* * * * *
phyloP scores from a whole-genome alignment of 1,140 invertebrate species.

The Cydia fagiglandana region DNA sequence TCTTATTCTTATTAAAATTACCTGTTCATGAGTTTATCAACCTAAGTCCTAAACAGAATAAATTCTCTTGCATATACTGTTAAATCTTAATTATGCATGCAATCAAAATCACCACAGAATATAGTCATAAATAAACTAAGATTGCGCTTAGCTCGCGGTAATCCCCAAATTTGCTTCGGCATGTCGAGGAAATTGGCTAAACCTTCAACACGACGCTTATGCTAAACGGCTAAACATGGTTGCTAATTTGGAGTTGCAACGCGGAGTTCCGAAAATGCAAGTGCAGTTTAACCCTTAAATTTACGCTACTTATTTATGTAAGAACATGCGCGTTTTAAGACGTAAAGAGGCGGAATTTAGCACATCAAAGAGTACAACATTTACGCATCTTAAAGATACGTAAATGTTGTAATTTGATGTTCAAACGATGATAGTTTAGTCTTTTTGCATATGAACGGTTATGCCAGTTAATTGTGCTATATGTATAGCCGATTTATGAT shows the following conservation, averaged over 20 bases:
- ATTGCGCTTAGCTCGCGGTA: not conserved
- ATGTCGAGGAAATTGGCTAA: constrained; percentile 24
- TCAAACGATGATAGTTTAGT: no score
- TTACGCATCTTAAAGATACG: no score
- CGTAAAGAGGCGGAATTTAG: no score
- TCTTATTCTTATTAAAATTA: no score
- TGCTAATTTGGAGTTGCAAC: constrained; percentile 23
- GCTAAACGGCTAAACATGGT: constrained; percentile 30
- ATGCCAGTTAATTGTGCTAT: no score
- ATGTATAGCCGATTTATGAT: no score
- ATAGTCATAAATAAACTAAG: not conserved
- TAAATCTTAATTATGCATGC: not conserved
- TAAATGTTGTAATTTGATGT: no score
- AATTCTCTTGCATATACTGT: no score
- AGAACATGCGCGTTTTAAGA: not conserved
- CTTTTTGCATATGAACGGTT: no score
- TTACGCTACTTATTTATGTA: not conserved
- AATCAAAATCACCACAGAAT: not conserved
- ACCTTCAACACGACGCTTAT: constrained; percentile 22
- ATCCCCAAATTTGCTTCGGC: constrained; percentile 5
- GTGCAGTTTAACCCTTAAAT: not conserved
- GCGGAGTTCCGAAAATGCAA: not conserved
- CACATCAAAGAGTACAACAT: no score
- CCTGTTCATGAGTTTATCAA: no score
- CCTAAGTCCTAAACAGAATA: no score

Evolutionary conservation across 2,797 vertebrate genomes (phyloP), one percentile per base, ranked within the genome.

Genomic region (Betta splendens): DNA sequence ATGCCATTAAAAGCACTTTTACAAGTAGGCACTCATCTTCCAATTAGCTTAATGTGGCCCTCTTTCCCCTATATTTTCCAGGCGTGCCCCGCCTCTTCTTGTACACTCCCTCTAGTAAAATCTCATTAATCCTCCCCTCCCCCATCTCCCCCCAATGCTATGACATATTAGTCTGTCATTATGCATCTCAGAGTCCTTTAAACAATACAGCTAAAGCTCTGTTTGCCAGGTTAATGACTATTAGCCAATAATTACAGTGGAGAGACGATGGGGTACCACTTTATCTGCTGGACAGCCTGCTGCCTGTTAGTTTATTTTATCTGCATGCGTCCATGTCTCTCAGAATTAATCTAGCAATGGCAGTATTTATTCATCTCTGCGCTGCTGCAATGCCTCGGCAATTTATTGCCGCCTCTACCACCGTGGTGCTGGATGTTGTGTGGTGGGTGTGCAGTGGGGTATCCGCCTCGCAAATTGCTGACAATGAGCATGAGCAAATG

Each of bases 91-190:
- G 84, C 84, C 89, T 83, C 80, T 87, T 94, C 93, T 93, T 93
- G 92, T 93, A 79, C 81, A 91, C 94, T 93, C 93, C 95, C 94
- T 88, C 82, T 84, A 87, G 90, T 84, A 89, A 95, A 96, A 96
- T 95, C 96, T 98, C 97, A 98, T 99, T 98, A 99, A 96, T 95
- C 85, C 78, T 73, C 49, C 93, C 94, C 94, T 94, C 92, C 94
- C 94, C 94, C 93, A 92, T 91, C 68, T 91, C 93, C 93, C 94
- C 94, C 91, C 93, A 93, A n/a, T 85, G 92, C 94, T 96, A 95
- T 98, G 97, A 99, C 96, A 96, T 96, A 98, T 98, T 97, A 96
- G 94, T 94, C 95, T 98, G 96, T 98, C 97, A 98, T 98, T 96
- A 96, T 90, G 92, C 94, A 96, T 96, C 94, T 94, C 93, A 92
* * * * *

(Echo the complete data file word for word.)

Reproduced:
phyloP scores from a whole-genome alignment of 1,140 invertebrate species.

The Cydia fagiglandana region DNA sequence TCTTATTCTTATTAAAATTACCTGTTCATGAGTTTATCAACCTAAGTCCTAAACAGAATAAATTCTCTTGCATATACTGTTAAATCTTAATTATGCATGCAATCAAAATCACCACAGAATATAGTCATAAATAAACTAAGATTGCGCTTAGCTCGCGGTAATCCCCAAATTTGCTTCGGCATGTCGAGGAAATTGGCTAAACCTTCAACACGACGCTTATGCTAAACGGCTAAACATGGTTGCTAATTTGGAGTTGCAACGCGGAGTTCCGAAAATGCAAGTGCAGTTTAACCCTTAAATTTACGCTACTTATTTATGTAAGAACATGCGCGTTTTAAGACGTAAAGAGGCGGAATTTAGCACATCAAAGAGTACAACATTTACGCATCTTAAAGATACGTAAATGTTGTAATTTGATGTTCAAACGATGATAGTTTAGTCTTTTTGCATATGAACGGTTATGCCAGTTAATTGTGCTATATGTATAGCCGATTTATGAT shows the following conservation, averaged over 20 bases:
- ATTGCGCTTAGCTCGCGGTA: not conserved
- ATGTCGAGGAAATTGGCTAA: constrained; percentile 24
- TCAAACGATGATAGTTTAGT: no score
- TTACGCATCTTAAAGATACG: no score
- CGTAAAGAGGCGGAATTTAG: no score
- TCTTATTCTTATTAAAATTA: no score
- TGCTAATTTGGAGTTGCAAC: constrained; percentile 23
- GCTAAACGGCTAAACATGGT: constrained; percentile 30
- ATGCCAGTTAATTGTGCTAT: no score
- ATGTATAGCCGATTTATGAT: no score
- ATAGTCATAAATAAACTAAG: not conserved
- TAAATCTTAATTATGCATGC: not conserved
- TAAATGTTGTAATTTGATGT: no score
- AATTCTCTTGCATATACTGT: no score
- AGAACATGCGCGTTTTAAGA: not conserved
- CTTTTTGCATATGAACGGTT: no score
- TTACGCTACTTATTTATGTA: not conserved
- AATCAAAATCACCACAGAAT: not conserved
- ACCTTCAACACGACGCTTAT: constrained; percentile 22
- ATCCCCAAATTTGCTTCGGC: constrained; percentile 5
- GTGCAGTTTAACCCTTAAAT: not conserved
- GCGGAGTTCCGAAAATGCAA: not conserved
- CACATCAAAGAGTACAACAT: no score
- CCTGTTCATGAGTTTATCAA: no score
- CCTAAGTCCTAAACAGAATA: no score

Evolutionary conservation across 2,797 vertebrate genomes (phyloP), one percentile per base, ranked within the genome.

Genomic region (Betta splendens): DNA sequence ATGCCATTAAAAGCACTTTTACAAGTAGGCACTCATCTTCCAATTAGCTTAATGTGGCCCTCTTTCCCCTATATTTTCCAGGCGTGCCCCGCCTCTTCTTGTACACTCCCTCTAGTAAAATCTCATTAATCCTCCCCTCCCCCATCTCCCCCCAATGCTATGACATATTAGTCTGTCATTATGCATCTCAGAGTCCTTTAAACAATACAGCTAAAGCTCTGTTTGCCAGGTTAATGACTATTAGCCAATAATTACAGTGGAGAGACGATGGGGTACCACTTTATCTGCTGGACAGCCTGCTGCCTGTTAGTTTATTTTATCTGCATGCGTCCATGTCTCTCAGAATTAATCTAGCAATGGCAGTATTTATTCATCTCTGCGCTGCTGCAATGCCTCGGCAATTTATTGCCGCCTCTACCACCGTGGTGCTGGATGTTGTGTGGTGGGTGTGCAGTGGGGTATCCGCCTCGCAAATTGCTGACAATGAGCATGAGCAAATG

Each of bases 91-190:
- G 84, C 84, C 89, T 83, C 80, T 87, T 94, C 93, T 93, T 93
- G 92, T 93, A 79, C 81, A 91, C 94, T 93, C 93, C 95, C 94
- T 88, C 82, T 84, A 87, G 90, T 84, A 89, A 95, A 96, A 96
- T 95, C 96, T 98, C 97, A 98, T 99, T 98, A 99, A 96, T 95
- C 85, C 78, T 73, C 49, C 93, C 94, C 94, T 94, C 92, C 94
- C 94, C 94, C 93, A 92, T 91, C 68, T 91, C 93, C 93, C 94
- C 94, C 91, C 93, A 93, A n/a, T 85, G 92, C 94, T 96, A 95
- T 98, G 97, A 99, C 96, A 96, T 96, A 98, T 98, T 97, A 96
- G 94, T 94, C 95, T 98, G 96, T 98, C 97, A 98, T 98, T 96
- A 96, T 90, G 92, C 94, A 96, T 96, C 94, T 94, C 93, A 92